THE Department of State Security (DSS) and Independent National Electoral Commission (INEC) on Tuesday said the Federal Government may need to consider new legislation as part of efforts to curtail the spread of fake news.
He made this statement today in Abuja at an event organised by Centre for Democracy and Development, CDD.
“Why don’t’ we begin to look at the issue of legislation,” says Dr. Peter Afunanya, the DSS Public Relations Officer (PRO).
“In Japan, for instance, and some other countries, there is a common agreement by convention, even by legislation, their media do not report terrorism because, terrorist feed on publicity. Once you cut the oxygen of publicity, they become disinterested in their actions.”
Further justifying the rationale for the legislation, he asked, “why the average reporter or journalist takes interest in announcing the number of soldiers killed in a combat and they would not find it reasonable to announce how terrorist and Boko Haram members have been attacked, because he is afraid Boko Haram people would come and attack him…”
Afunanya, who insisted the DSS is a victim of the fake news syndrome, identified the false claim that Ibrahim El Zakzaky, leader of the Islamic Movement of Nigeria (IMN) and the former National Security Adviser (NSA) to ex-President Goodluck Jonathan, Sambo Dasuki died while in custody of the DSS.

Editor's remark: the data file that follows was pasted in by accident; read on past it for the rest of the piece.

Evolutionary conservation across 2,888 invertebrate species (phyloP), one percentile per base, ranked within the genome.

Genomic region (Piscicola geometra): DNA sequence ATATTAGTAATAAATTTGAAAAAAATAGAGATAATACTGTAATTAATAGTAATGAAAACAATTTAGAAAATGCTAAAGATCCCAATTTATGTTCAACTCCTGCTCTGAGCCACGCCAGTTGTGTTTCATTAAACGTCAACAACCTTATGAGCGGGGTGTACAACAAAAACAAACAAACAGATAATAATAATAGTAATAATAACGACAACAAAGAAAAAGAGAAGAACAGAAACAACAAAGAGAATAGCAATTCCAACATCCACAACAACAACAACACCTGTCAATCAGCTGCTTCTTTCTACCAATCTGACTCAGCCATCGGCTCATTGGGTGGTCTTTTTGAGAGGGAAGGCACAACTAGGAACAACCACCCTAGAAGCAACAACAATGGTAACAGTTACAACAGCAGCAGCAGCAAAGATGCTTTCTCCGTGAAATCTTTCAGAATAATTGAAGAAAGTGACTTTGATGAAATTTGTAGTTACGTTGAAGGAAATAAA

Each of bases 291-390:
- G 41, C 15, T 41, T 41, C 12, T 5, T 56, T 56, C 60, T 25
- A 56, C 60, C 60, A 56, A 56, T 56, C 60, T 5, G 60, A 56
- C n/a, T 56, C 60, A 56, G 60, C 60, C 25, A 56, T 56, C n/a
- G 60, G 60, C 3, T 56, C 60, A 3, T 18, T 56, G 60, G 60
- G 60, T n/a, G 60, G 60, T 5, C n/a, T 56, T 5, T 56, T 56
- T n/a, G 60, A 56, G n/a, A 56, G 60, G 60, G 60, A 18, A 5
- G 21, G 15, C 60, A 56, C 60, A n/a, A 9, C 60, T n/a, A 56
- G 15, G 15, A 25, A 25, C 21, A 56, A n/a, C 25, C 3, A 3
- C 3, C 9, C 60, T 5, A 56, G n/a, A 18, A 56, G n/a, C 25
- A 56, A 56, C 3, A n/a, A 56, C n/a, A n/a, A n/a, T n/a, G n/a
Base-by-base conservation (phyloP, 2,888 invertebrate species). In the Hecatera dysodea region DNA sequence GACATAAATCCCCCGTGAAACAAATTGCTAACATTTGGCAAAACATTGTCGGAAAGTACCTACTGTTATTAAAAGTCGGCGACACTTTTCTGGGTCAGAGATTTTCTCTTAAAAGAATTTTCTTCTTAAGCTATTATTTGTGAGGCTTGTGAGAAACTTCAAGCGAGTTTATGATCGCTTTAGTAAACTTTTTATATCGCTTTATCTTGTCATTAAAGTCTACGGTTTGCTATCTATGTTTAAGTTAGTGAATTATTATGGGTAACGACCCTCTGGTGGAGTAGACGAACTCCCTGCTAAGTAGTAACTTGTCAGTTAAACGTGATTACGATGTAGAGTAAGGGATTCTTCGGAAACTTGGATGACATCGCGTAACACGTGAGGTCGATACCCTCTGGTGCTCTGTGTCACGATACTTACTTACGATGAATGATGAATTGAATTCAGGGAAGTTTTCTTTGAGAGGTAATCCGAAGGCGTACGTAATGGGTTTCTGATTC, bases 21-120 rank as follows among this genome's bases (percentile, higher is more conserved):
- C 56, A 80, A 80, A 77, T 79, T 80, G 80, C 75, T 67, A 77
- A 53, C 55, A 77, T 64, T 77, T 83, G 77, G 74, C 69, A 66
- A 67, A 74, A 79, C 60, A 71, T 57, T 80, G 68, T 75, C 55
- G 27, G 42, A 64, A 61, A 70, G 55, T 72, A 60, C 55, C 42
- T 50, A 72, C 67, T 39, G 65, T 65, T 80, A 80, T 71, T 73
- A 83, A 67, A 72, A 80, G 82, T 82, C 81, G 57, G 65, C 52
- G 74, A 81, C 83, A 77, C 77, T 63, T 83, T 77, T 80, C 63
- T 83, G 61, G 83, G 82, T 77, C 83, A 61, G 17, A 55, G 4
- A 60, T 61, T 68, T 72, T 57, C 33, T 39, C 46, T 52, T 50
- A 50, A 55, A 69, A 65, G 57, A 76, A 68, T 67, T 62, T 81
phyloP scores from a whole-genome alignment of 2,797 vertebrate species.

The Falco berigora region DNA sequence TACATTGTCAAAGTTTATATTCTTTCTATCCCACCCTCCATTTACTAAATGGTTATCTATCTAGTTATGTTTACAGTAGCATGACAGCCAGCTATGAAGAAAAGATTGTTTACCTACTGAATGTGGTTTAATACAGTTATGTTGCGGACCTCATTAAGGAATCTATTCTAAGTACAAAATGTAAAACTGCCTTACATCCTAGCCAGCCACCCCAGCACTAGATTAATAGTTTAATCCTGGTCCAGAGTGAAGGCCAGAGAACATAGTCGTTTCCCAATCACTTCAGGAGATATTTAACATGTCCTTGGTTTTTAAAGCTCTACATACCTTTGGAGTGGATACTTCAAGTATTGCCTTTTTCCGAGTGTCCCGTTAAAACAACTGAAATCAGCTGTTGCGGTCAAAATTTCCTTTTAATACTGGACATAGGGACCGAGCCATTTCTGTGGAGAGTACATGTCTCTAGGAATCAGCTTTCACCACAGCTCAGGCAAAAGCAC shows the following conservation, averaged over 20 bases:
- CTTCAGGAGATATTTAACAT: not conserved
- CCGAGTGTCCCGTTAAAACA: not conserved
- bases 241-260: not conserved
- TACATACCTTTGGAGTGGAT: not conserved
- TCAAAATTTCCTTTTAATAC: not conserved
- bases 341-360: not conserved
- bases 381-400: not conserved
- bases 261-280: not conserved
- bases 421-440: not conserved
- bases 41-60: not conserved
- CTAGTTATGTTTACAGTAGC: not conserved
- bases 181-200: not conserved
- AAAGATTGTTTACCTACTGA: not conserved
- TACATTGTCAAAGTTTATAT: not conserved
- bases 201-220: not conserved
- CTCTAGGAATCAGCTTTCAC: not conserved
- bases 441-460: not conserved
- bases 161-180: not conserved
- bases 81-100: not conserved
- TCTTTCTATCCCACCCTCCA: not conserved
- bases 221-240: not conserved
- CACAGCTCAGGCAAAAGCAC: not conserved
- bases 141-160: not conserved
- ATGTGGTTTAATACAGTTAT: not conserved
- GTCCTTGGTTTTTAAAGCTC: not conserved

However, he called for responsible actions from all stakeholders including traditional rulers, the National Union of Road Transport Workers (NURTW), Nigerian Union of Journalists (NUJ).
According to him, absolute law and absolute privilege don’t exist anywhere except for absolute responsibility.
“There are rights to demonstrations and protests, yes, but there are no absolute rights. You claim the right to freedom of movements but if there is a lawful curfew, that right of movement is restricted. Even rights to life, we do not have the right to take our lives not to talk of others. Understanding all of these will help us to be responsible citizens,” the DSS spokesman said.
In his remarks, Festus Okoye, INEC National Commissioner, also decried the negative impacts of fake news, especially during elections.
“I join the idea of the past speakers who called for legislation to regulate fake news,” he stated.
But Idayat Hassan from the CDD and Dr. Garba Abari, Director-General of the National Orientation Agency (NOA) said it would be difficult to gag the social media, but stressed that existing laws on cybersecurity and the penal codes should be well implemented.